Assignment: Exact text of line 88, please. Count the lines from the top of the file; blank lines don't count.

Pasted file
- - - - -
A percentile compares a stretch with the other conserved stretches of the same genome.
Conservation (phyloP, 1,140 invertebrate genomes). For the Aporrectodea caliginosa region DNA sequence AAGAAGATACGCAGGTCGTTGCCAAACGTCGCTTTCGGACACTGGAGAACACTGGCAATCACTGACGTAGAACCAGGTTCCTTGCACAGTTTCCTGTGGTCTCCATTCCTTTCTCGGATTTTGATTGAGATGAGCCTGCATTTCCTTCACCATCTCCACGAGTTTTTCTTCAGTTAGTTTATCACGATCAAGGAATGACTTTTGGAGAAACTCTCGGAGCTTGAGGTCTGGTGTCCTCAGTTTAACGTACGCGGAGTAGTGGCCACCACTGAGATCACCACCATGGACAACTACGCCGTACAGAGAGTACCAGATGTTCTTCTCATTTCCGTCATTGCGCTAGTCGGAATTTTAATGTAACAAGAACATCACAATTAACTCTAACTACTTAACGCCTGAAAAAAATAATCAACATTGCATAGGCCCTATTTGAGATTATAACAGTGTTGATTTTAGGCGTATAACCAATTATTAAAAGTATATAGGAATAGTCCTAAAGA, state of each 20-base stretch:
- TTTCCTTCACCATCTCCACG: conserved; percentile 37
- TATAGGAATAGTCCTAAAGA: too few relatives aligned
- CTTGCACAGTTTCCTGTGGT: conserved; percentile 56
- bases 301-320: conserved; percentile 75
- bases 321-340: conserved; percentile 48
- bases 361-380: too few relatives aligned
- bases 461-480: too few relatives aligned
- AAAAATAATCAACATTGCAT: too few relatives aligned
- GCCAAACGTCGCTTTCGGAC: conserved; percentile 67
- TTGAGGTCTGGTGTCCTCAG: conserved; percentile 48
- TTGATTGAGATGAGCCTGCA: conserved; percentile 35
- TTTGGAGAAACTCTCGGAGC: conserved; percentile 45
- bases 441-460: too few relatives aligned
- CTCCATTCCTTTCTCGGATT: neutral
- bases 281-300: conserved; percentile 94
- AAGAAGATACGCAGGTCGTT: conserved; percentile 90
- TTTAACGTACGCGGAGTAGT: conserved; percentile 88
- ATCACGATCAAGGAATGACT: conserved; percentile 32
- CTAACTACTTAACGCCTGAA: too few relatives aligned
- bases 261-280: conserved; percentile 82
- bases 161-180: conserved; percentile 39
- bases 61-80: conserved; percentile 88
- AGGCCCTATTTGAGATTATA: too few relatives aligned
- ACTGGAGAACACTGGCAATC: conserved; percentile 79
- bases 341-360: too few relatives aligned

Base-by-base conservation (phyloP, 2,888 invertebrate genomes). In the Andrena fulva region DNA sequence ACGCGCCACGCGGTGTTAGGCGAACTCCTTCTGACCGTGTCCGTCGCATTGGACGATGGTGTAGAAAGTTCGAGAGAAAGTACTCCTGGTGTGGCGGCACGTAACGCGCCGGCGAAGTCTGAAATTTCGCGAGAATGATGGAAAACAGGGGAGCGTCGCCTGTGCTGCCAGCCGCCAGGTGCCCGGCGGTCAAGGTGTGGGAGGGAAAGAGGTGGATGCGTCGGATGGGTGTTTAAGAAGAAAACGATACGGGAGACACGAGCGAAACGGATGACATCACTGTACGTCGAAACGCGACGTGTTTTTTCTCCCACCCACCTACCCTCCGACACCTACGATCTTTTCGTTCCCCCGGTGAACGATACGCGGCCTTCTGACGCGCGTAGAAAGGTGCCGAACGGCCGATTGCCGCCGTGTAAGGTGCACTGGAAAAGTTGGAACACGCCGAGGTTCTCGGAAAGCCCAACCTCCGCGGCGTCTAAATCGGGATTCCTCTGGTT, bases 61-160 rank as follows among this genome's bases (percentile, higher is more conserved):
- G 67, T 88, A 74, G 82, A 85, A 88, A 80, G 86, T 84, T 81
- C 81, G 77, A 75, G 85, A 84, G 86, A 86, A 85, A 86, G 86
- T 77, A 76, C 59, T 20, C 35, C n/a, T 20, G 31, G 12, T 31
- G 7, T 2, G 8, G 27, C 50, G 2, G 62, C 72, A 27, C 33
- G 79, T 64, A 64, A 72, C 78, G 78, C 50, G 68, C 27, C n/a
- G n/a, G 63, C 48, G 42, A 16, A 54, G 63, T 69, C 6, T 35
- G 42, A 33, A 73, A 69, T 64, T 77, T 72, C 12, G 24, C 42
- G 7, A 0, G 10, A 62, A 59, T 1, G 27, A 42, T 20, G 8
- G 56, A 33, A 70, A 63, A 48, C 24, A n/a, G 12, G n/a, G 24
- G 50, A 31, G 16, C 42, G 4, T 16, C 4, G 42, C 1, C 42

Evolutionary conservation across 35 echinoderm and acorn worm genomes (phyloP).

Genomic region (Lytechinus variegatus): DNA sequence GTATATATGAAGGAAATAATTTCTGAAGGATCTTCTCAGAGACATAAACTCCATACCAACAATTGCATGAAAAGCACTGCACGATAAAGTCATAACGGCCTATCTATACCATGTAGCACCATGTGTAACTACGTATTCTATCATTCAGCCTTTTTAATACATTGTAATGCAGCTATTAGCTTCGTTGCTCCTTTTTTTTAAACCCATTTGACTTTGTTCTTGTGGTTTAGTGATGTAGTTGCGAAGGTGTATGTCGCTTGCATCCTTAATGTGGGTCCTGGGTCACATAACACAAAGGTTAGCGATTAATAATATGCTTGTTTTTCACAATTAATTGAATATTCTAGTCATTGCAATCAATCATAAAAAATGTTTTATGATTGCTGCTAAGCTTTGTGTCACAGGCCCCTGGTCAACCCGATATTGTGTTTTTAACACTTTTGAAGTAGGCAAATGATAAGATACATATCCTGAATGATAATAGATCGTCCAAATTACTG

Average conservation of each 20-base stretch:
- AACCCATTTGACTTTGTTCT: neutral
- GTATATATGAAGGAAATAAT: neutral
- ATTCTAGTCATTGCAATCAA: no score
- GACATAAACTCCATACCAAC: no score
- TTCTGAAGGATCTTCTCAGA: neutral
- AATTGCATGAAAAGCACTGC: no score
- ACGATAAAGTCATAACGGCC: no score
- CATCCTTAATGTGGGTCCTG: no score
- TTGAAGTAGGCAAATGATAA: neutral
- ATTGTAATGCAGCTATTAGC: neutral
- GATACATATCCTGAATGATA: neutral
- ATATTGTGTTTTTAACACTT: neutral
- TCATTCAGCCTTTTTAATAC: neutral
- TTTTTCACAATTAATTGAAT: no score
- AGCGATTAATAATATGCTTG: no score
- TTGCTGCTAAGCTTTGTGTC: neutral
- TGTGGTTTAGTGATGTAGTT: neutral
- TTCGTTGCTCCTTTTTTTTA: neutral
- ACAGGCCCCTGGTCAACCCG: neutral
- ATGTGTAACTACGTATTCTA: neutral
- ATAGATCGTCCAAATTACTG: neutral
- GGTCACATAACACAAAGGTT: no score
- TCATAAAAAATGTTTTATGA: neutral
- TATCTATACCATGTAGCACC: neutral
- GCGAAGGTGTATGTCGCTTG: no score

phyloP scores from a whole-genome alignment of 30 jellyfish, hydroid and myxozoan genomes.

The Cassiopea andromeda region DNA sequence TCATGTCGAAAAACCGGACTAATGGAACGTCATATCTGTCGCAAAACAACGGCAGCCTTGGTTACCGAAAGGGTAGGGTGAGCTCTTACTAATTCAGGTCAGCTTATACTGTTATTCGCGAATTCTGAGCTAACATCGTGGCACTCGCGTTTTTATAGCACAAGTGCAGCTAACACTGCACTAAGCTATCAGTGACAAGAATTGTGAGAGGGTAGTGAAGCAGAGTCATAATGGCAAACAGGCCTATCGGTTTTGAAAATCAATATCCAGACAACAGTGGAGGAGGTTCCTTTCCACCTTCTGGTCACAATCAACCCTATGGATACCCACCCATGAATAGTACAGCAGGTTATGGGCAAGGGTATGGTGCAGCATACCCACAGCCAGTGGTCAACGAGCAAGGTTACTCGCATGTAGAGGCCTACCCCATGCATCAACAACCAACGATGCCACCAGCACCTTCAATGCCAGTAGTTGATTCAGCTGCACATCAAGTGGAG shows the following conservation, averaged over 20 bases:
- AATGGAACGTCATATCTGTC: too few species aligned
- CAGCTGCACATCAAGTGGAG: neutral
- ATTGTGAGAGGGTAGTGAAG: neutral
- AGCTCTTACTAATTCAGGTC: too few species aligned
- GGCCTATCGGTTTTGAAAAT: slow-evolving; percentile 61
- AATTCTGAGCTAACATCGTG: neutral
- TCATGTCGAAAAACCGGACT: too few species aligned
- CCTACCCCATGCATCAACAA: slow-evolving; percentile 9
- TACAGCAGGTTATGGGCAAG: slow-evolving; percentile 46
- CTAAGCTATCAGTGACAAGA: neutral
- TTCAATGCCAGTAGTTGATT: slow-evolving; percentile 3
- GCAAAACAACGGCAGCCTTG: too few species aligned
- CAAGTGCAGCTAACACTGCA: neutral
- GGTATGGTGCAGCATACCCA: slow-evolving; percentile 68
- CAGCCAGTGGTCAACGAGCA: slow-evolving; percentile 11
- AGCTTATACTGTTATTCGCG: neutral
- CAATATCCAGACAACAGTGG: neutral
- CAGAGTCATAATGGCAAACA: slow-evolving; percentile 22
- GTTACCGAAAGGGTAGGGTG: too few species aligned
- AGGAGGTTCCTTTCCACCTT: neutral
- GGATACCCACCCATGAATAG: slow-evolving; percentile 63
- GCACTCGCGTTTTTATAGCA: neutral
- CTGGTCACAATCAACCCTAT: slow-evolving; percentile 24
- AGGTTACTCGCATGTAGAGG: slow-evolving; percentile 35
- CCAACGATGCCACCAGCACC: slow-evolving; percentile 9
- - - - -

- AGGAGGTTCCTTTCCACCTT: neutral